What makes the transportation system of Metropolitan New York unique in the United States, and perhaps in the developed world? You might think it is New York’s extensive rail mass transit network, including both heavy rail (subway) and three commuter rail lines. But similar networks exist in other older major U.S. metro areas such as Boston, Philadelphia, Washington, Chicago, and San Francisco, and many global cities have even larger rail transit systems, compared with their populations.
In fact, what makes transportation in metro New York unique is something that is in some ways the opposite of extensive mass transit. The large share of its grade-separated, limited-access expressway system that is restricted to passenger cars only, and thus excludes trucks, other commercial and service vehicles, and mass transit vehicles such as buses. Expressways – hugely expensive to site, build and maintain; hugely destructive when built through developed areas; lacking the property tax benefit provided by adjacent land uses; and destructive to the value and use of adjacent land – represent major commitments of social resources. Having many of those expressways restricted to a limited class of road users is a unique and extraordinary privilege, one that puts proposals to allocate a greater share of the space on other mixed-traffic roads to bicycles, buses, trucks and other commercial vehicles in perspective.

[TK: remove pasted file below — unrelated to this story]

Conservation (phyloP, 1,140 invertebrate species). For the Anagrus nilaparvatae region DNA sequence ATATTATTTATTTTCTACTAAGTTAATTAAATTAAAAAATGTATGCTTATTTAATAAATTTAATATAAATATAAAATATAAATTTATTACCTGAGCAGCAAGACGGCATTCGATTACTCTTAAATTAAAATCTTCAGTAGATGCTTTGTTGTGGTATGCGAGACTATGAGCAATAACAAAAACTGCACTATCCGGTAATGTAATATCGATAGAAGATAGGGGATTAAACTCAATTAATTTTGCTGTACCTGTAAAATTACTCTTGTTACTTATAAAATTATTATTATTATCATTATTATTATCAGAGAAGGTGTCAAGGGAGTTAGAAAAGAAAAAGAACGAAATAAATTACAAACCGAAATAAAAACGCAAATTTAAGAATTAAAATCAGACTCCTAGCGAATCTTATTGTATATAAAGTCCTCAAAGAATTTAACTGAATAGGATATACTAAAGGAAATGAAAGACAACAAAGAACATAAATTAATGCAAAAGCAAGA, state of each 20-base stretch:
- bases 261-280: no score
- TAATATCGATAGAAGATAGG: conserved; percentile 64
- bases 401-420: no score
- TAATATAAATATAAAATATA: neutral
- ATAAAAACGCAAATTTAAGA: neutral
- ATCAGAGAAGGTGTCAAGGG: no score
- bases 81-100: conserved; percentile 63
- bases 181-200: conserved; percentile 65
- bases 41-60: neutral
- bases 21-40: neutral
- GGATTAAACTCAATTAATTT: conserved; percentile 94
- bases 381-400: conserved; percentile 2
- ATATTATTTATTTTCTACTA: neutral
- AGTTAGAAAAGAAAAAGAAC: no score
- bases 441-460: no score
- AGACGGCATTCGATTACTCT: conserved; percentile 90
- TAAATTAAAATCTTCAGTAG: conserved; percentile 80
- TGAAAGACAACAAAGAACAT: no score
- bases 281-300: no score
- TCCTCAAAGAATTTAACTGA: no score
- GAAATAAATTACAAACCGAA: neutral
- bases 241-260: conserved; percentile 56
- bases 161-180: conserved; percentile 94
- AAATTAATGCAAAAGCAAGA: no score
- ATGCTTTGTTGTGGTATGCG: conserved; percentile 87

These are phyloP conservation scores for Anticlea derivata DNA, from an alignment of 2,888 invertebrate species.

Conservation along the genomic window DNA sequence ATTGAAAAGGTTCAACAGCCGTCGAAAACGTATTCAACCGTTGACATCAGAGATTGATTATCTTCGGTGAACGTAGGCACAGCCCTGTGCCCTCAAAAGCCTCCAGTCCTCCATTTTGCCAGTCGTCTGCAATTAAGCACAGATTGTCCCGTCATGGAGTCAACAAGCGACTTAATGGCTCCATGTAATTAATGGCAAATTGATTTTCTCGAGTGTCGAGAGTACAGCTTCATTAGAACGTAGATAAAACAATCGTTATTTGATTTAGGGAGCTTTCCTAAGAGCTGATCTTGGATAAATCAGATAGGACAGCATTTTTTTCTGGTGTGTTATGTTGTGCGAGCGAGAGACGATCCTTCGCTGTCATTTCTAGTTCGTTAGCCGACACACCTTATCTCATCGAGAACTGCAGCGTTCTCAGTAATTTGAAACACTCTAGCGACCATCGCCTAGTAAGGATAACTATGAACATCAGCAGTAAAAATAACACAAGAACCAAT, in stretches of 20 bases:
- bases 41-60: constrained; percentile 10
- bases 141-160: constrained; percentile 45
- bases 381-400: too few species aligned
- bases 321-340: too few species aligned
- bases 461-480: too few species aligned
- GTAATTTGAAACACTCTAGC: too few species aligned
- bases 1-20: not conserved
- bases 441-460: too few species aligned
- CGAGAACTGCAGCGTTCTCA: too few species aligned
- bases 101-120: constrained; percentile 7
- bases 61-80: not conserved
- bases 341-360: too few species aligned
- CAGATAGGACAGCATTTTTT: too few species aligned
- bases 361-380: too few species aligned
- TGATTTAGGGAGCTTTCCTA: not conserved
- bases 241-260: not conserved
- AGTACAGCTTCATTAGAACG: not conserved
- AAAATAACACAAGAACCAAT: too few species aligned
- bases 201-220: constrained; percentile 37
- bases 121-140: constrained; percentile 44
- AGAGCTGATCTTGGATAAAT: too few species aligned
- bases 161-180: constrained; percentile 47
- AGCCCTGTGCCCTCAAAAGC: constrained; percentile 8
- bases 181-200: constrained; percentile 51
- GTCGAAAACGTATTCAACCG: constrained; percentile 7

To show the extent of this privilege, and its consequences, I asked Susan Zwillinger of 4CGeoworks (Pittsburgh) to produce a cartogram map of the Major Roads and Paths of Metro New York. It is shown below.Continue reading